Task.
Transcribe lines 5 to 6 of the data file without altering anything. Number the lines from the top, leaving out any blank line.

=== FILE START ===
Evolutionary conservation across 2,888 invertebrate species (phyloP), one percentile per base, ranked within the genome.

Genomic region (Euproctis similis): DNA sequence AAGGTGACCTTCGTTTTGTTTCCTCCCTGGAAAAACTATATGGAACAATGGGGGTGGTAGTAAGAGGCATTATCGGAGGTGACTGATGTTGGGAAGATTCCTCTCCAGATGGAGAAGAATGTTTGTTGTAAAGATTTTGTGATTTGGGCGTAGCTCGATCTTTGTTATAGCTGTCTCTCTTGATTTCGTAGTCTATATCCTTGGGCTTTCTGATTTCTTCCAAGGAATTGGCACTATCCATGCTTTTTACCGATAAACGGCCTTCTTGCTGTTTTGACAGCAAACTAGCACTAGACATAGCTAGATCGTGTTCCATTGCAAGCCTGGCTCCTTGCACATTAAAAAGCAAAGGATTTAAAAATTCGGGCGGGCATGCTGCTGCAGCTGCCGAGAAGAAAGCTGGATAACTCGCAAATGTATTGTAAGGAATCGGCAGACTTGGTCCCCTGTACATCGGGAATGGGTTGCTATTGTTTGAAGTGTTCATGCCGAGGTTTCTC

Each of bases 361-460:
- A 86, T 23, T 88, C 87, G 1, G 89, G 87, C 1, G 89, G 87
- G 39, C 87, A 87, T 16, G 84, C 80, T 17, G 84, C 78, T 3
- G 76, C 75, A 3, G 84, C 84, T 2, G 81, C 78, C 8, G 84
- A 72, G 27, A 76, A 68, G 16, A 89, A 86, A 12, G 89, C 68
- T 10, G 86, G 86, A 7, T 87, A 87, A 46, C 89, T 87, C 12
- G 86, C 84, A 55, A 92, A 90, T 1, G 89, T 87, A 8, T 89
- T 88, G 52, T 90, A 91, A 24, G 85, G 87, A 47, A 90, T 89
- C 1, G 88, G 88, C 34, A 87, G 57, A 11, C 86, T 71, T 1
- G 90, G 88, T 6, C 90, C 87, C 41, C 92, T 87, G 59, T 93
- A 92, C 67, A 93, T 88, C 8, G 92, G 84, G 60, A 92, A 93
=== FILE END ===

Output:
- G 39, C 87, A 87, T 16, G 84, C 80, T 17, G 84, C 78, T 3
- G 76, C 75, A 3, G 84, C 84, T 2, G 81, C 78, C 8, G 84